Altitude challenge takes nurse from Larbert to Kilimanjaro

Trekkers prepare to tackle Mount Kilimanjaro
Trekkers prepare to tackle Mount Kilimanjaro
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When Angela Wallace was looking for a new charity challenge, little did she think that it would take her to the other side of the world to climb Africa’s highest peak.

As NHS Forth Valley’s nurse director she already has a packed schedule: involved in the day-to-day management of over 2100 nurses and midwives employed by the health board, coupled with being a leading member of the profession in Scotland and an honorary professor at Stirling University.

Professor Angela Wallace, safely back at NHS Forth Valley after climbing Mount Kilimanjaro. Picture: Gary Hutchison (140379)

Professor Angela Wallace, safely back at NHS Forth Valley after climbing Mount Kilimanjaro. Picture: Gary Hutchison (140379)

But never one to spend her precious free time sitting around, she wanted to put her love for the outdoors to good use.

She said: “I did the Moonwalk in 2012 and was considering tackling the Three Moonwalks in Edinburgh, London and Iceland, but then the opportunity presented itself to climb Kilimanjaro to raise money for Macmillan Cancer Support and I decided to go for it.

“I actually applied over 18 months ago and had hoped to do it last year but it was already fully subscribed. But on a plus point, it gave me longer to prepare.”

At 5895 metres above sea level, Kilimanjaro is the highest free-standing mountain in the world. While it may be considered an easy climb in terms of only basic mountaineering skills being required, its greatest challenge is posed by altitude sickness. Many people fail to meet the summit while some attempts have ended in death for those whose bodies fail to cope with the lack of oxygen.

But fortunately for Angela she was one of the lucky ones. “It was a fantastic experience,” she added. “And thankfully I didn’t get mountain sickness – one of only five per cent who don’t experience it. There were people who were younger and fitter than me who didn’t make it to the summit. But I’m so glad that I made it and there was a real sense of achievement.”

Her African adventure began on January 30 when she flew from London to Addis Ababa in Ethopia before travelling to Tanzania and Moshi town at the foot of Kilimanjaro. The night before the seven day climb, they stayed in a modest hotel and sorted their kit for the trek.

The group was made up of 29 UK charity climbers, a team leader, main guide and a doctor, as well as around 70 native porters. Angela admitted they were a vital part of helping people reach the summit.

“We would carry our own rucksack with our water and personal items which weighed about 20lbs, but they carried everything else we needed, including the tents and all the food and cooking equipment.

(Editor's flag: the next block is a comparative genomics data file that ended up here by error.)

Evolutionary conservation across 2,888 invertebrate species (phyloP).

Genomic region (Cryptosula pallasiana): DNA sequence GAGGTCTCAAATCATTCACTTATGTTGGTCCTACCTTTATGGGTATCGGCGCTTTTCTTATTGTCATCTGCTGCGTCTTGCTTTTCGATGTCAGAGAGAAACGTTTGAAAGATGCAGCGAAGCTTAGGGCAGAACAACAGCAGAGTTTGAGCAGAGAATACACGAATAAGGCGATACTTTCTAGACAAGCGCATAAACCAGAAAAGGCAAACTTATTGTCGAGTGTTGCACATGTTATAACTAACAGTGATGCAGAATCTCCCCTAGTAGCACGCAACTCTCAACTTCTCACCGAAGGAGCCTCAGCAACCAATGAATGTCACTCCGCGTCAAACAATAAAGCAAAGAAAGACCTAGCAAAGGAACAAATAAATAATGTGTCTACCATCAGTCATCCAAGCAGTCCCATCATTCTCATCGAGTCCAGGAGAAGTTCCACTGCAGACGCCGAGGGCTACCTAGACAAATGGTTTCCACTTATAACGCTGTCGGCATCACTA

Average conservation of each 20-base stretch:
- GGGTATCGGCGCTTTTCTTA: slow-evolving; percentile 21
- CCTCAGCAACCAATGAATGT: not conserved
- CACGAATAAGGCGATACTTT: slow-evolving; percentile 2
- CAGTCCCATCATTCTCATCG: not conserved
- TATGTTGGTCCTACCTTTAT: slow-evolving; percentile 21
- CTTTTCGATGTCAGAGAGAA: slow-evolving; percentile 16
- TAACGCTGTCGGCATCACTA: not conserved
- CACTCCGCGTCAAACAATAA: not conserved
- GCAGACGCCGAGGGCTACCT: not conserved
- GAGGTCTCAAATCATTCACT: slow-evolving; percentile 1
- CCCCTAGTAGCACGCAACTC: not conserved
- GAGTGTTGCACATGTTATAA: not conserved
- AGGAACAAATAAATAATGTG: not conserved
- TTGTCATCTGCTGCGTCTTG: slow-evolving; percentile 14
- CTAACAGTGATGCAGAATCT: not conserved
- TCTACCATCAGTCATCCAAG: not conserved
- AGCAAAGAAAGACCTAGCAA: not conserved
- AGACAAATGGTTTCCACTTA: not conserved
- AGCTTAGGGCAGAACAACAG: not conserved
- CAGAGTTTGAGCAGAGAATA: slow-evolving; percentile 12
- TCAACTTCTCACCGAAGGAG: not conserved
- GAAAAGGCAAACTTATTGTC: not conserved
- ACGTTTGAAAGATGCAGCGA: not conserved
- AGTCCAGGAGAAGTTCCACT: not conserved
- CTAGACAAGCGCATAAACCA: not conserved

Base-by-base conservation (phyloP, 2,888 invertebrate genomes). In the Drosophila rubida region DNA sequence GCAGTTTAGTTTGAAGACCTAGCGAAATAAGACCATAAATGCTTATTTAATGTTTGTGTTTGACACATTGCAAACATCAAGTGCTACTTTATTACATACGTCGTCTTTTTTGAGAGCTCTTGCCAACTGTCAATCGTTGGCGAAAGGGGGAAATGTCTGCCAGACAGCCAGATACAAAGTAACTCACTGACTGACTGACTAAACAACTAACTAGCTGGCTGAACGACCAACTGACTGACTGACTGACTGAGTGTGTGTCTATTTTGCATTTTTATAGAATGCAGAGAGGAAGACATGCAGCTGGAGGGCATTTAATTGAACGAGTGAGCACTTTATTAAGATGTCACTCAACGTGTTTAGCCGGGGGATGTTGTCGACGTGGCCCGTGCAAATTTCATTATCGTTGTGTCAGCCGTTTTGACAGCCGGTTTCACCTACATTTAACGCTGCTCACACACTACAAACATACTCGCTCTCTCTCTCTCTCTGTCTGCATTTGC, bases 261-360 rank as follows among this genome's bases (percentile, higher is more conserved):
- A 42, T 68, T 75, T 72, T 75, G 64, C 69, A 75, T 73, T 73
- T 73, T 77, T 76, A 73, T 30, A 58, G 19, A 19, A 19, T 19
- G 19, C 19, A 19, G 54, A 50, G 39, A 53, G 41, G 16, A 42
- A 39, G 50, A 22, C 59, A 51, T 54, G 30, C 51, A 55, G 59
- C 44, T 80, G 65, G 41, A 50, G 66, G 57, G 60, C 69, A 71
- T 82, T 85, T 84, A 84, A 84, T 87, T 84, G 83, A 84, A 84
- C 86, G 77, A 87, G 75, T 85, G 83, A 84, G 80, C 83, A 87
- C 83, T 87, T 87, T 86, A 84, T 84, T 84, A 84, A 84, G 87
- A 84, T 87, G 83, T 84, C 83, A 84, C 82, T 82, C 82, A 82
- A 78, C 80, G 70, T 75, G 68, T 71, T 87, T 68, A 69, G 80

“They would sing all the time to keep people’s spirits up and if anyone was struggling they would walk either side of them to encourage them along, even carrying their bags for them. If anyone became so unwell they couldn’t continue, they would give a ‘Kili taxi’ – grab them under the arms and carry them as quickly as possible off the mountain. They were incredible.”

Despite being in Africa, the weather conditions left a lot to be desired, all adding to the challenge, Angela said ruefully. “We were told that they had never had a winter where the weather was so bad. It was rainy for the first couple of days then as we climbed higher, it became sleet and snow. Not seasonal at all and definitely challenging.”

Kilimanjaro offers a variety of landscapes, including moorland, forests, glaciers and desolate scree. Every day the group would trek between six and 12 hours and to ensure they had the stamina for the rigorous course would consume anything up to 6000 calories. Meals consisted of porridge, sausage, toast, soup, pasta, rice and popcorn to give them the carbohydrate ‘fuel’ for their exertions.

Despite all this Angela still managed to drop a dress size, although admitted it was a rather drastic way to slim.

Many of the group struggled with the problem of altitude sickness, although Angela said she was fortunate not to experience any of the symptoms, which include nosebleeds and nausea. “With so little oxygen, you would sometimes stop breathing when you were sleeping and it was a bit strange if you woke and the person sharing your tent wasn’t breathing.

“They have a saying on the mountain ‘it’s attitude and not altitude’ and I think that is what helped me make the summit.”

The day before they reached the top, the group trekked for eight hours and then went to bed for a few hours in the evening.

“We rose about 11 p.m. and had more porridge before starting to climb. We reached Stellar Point which is just below the peak about 8 a.m. The doctor checked people before allowing them to trek for another hour to reach the summit.

“I was really worried about not making the top but I kept telling myself that a work colleague had gone through six months of chemotherapy after being diagnosed with cancer and I could spend a week on this mountain.

“It was a fabulous feeling to know that I’d made it. Definitely something I’ll never forget.”

The journey down the mountain was followed by a celebratory party before the flight back to the UK.

Safely home to a relieved partner David Clement, as well as her Great Dane and horse, Angela, who has been the health board’s modern-day matron for the last 10 years, said she has been overwhelmed by the support and congratulatory messages from colleagues.

To date she has raised around £6300 for Macmillan, which includes cakes sales, raffles and a concert organised by her workmates. “I can’t thank them enough,” Angela added.

Now she is wondering what her next challenge can be.